U.S. N. Tax NAVAL PROFESSION. Second Honorable Mention, 1907. By Comman

der Bradley A. Fiske, U. S. N.

1908 A Few Hints to the Study of Naval Tactics. Prize Essay, 1908. By

Lieutenant W. S. Pye, U. S. N. THE MONEY FOR THE Navy. First Honorable Mention, 1908. By Pay

Inspector John A. Mudd, U. S. N. THE NATION'S DEFENCE—THE OFFENSIVE FLEET. How Shall We Prepare

It for Battle? Second Honorable Mention, 1908. By Lieut. Commander Yates Stirling, U. S. N.

1909 Some Ideas about Organization on Board Ship. Prize Essay, 1909. By

Lieutenant Ernest J. King, U.S. N. THE NAVY AND Coast DEFENCE. Honorable Mention, 1909. By Commo


1909. By Pay Inspector J. A. Mudd, U. S. N. A PLEA FOR PHYSICAL TRAINING IN THE Navy. Honorable Mention, 1909.

By Commander A. P. Niblack, U. S. N.

1910 The Merchant_Marine and the Navy. Prize Essay, 1910. By Naval Con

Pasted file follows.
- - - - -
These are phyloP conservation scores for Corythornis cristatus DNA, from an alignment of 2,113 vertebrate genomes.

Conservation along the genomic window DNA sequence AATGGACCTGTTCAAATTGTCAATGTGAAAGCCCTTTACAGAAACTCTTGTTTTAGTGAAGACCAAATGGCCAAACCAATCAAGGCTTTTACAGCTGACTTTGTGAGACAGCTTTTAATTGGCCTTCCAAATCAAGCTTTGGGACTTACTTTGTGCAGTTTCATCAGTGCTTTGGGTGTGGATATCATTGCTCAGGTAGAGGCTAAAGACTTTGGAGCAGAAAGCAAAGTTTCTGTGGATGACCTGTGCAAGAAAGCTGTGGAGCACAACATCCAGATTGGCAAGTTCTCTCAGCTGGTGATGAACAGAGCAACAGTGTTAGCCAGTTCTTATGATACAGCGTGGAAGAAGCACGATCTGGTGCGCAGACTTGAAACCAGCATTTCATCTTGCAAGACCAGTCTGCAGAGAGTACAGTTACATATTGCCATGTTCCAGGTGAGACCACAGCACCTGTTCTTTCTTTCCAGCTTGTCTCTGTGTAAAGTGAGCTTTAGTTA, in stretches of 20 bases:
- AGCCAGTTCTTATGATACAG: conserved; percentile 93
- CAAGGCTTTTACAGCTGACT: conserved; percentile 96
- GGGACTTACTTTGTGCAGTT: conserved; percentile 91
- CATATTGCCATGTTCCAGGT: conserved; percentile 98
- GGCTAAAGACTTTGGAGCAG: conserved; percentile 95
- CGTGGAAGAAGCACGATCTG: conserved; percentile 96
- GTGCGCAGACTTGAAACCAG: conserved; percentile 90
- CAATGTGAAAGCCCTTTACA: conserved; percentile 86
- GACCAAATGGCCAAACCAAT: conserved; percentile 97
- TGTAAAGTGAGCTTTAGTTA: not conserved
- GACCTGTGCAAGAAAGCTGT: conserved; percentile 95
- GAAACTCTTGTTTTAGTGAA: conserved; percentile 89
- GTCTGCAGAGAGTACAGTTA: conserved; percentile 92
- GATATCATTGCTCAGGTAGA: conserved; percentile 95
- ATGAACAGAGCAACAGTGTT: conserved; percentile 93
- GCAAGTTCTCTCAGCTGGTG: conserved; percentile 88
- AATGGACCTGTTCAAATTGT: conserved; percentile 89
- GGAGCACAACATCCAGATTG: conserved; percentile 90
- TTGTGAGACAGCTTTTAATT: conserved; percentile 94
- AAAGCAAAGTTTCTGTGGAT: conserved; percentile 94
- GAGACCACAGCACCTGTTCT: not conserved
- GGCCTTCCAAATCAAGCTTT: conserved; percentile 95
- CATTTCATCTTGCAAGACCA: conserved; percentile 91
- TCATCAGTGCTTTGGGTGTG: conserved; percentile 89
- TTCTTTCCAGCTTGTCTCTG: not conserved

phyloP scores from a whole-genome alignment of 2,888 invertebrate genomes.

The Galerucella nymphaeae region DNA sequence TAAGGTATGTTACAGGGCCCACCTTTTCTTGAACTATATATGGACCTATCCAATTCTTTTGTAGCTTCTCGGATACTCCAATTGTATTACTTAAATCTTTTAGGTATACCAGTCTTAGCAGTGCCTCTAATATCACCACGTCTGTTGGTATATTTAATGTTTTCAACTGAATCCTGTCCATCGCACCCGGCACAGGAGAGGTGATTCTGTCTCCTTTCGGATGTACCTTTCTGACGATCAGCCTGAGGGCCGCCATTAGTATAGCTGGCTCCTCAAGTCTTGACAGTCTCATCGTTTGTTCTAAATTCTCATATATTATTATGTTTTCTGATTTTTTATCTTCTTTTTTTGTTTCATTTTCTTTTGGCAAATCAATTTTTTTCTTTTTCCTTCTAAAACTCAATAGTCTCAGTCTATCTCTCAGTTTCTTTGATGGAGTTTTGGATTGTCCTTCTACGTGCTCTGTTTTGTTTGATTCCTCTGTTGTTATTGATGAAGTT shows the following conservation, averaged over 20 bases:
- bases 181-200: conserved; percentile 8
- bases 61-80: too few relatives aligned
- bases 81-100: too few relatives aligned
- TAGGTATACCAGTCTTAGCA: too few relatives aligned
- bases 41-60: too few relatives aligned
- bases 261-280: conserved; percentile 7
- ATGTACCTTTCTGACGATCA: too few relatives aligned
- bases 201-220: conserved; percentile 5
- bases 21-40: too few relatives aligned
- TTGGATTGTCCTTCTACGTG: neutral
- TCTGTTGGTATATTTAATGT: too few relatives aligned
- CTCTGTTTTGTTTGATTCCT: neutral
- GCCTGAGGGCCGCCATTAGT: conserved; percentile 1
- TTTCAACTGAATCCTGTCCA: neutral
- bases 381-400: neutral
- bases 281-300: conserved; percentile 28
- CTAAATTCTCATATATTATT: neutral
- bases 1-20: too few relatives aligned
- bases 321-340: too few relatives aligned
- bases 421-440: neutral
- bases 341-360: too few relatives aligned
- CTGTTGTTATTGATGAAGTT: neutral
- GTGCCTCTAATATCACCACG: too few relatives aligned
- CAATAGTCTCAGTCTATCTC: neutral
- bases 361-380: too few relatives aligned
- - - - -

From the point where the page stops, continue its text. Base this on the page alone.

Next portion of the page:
structor T. G. Roberts, U.S. N. THE NAVAL STRATEGY OF THE Russo-JAPANESE WAR. Honorable Mention,

1910. By Lieutenant Lyman A. Cotton, U. S. N.

1911 Navy Yard Economy. Prize Essay, 1911. By Paymaster Charles Conard,

U.S. N. NAVAL Power. Honorable Mention, 1911. By Captain Bradley A. Fiske,

U.S. N. WANTED-FIRST AID. Honorable Mention, 1911. By Commander C. C. Marsh, U. S. N.

1912 Naval Might. Prize Essay, 1912. By Lieutenant Ridgely Hunt, U. S. N.

(retired). INSPECTION DUTY AT THE Navy YARDS. Honorable Mention, 1912. By

Licut. Commander T. D. Parker, U.S. N.

1913 The Greatest Need of the Atlantic Fleet. Prize Essay, 1913. By Lieut.

Commander Harry E. Yarnell, U. S. N. NAVY DEPARTMENT ORGANIZATION. A Study of Principles. First Honor

able Mention, 1913. By Commander Yates Stirling, Jr., U. S. N. TWINED INITIATIVE AND UNITY OF ACTION. Second Honorable Mention,

1913. By Lieut. Commander Dudley W. Knox, U. S. N.